Dill Pickles (canned)
Here's some insight on different dill pickles
Dill pickles are by far the most popular type of pickle. Dill pickles are made with dill herb, other different herbs, and spices such as mustard, black pepper, celery seed and garlic. There are many different types of dill pickles, including genuine dill, kosher dill, and refrigerator dill. Genuine dill pickles are unfermented and have a less sour taste. Kosher dill pickles, on the other hand, are made with garlic, which gives them a much stronger taste. refrigerator dill pickles are a bright green and less acidic than other pickles because they are made over a short period of one or two days without as much vinegar.
- 8 pounds cucumbers, 4 to 6 inches cut in lengthwise halves
- 3/4 cups sugar
- 1/2 cup canning/kosher salt
- 1 quart white vinegar
- 1 quart water
- 3 tbls. pickling spice
- 1 head green or dry dill, 1 per jar
- Wash and drain cucumbers. Combine sugar, salt, vinegar and water in a large saucepan. Tie spices into a cloth bag and add to mixture. bring to a boil and reduce heat to simmer. Simmer for 15 minutes.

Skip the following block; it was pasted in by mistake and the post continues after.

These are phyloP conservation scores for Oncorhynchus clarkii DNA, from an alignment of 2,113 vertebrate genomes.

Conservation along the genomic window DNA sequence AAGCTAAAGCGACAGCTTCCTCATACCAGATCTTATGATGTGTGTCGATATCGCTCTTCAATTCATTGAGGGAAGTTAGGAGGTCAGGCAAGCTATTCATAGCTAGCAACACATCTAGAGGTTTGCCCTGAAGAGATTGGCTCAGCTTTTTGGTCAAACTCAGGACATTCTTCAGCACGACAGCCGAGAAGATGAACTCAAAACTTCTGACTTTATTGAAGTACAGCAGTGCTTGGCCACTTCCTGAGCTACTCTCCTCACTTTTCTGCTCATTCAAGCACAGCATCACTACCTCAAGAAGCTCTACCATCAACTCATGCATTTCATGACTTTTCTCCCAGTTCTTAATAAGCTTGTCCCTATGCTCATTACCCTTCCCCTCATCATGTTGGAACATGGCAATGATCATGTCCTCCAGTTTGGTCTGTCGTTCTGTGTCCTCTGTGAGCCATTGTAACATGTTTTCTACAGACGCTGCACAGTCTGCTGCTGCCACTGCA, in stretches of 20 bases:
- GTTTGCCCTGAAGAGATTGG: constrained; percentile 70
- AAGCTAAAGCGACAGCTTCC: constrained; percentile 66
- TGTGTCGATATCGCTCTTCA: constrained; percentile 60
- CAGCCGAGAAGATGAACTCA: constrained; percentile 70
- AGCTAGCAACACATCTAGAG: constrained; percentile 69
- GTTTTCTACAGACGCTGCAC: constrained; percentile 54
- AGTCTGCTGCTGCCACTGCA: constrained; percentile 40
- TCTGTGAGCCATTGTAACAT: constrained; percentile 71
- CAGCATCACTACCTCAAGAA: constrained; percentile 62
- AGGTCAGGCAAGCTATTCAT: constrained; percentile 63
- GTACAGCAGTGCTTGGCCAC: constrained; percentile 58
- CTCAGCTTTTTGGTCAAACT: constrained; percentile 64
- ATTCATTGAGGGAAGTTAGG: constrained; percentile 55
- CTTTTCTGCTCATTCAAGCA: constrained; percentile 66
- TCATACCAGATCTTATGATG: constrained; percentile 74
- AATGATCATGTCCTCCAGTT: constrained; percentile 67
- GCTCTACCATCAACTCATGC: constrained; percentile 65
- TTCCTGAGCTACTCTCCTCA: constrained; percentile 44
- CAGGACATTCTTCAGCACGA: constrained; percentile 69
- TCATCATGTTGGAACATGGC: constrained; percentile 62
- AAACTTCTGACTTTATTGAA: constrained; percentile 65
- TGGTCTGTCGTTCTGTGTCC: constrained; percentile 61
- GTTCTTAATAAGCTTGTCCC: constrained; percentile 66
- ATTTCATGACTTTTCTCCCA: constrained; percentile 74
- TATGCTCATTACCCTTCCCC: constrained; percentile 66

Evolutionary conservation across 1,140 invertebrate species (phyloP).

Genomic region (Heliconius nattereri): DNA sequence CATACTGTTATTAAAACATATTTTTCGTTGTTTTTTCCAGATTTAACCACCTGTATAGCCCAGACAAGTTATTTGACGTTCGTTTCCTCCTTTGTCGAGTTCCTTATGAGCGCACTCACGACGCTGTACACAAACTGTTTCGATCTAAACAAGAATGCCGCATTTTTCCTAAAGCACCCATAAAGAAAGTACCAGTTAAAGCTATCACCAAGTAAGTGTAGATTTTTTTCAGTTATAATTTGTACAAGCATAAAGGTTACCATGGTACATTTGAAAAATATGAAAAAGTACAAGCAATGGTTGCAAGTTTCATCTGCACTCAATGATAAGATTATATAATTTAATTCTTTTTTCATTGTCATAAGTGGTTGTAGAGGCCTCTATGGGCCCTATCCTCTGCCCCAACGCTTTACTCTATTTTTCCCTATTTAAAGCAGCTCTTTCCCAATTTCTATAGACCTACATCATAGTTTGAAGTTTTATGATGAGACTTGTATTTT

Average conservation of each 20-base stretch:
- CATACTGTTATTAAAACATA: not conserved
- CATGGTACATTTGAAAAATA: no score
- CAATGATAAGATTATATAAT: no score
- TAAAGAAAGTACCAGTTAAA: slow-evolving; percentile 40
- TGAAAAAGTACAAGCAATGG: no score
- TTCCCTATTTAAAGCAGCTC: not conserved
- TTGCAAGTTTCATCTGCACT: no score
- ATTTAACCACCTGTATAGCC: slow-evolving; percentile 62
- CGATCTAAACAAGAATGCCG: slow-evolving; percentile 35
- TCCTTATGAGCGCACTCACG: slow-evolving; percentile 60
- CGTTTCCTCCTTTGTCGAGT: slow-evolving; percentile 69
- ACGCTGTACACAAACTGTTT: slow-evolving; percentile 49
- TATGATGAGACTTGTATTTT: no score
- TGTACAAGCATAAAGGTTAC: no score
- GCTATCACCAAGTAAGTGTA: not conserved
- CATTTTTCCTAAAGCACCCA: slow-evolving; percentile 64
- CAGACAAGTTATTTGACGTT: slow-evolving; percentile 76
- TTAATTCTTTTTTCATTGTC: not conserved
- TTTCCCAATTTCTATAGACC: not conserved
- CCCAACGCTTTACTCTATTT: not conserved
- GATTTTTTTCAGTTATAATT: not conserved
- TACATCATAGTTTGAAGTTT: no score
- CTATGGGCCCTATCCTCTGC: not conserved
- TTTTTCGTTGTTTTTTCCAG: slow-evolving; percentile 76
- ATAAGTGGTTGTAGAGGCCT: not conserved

- Pack Cucumbers into jars leaving 1/4 inch headspace. Place 1 head of dill into each jar. Ladle hot liquid over cucumbers leaving 1/4 inch headspace. Remove air bubbles. Adjust 2 piece lids with middle finger and thumb.
- Recipe variation: For Kosher style: add 1 bay leaf, 1 clove garlic, 1 piece hot red pepper, and 1/2 tsp. of mustard seed to each jar.
Processing time (Hot water bath)
On a side note
There's no end to what a you can store in your pantry by way of canning. By processing jars of food to store over the winter you can take control over what you take into your body. Oh yeah and you'll save a lot of money too! Like any other domestic art, canning is extremely rewarding and produces a real, useful result. Try canning with friends or with teenage children as you get started, and make a party out of it!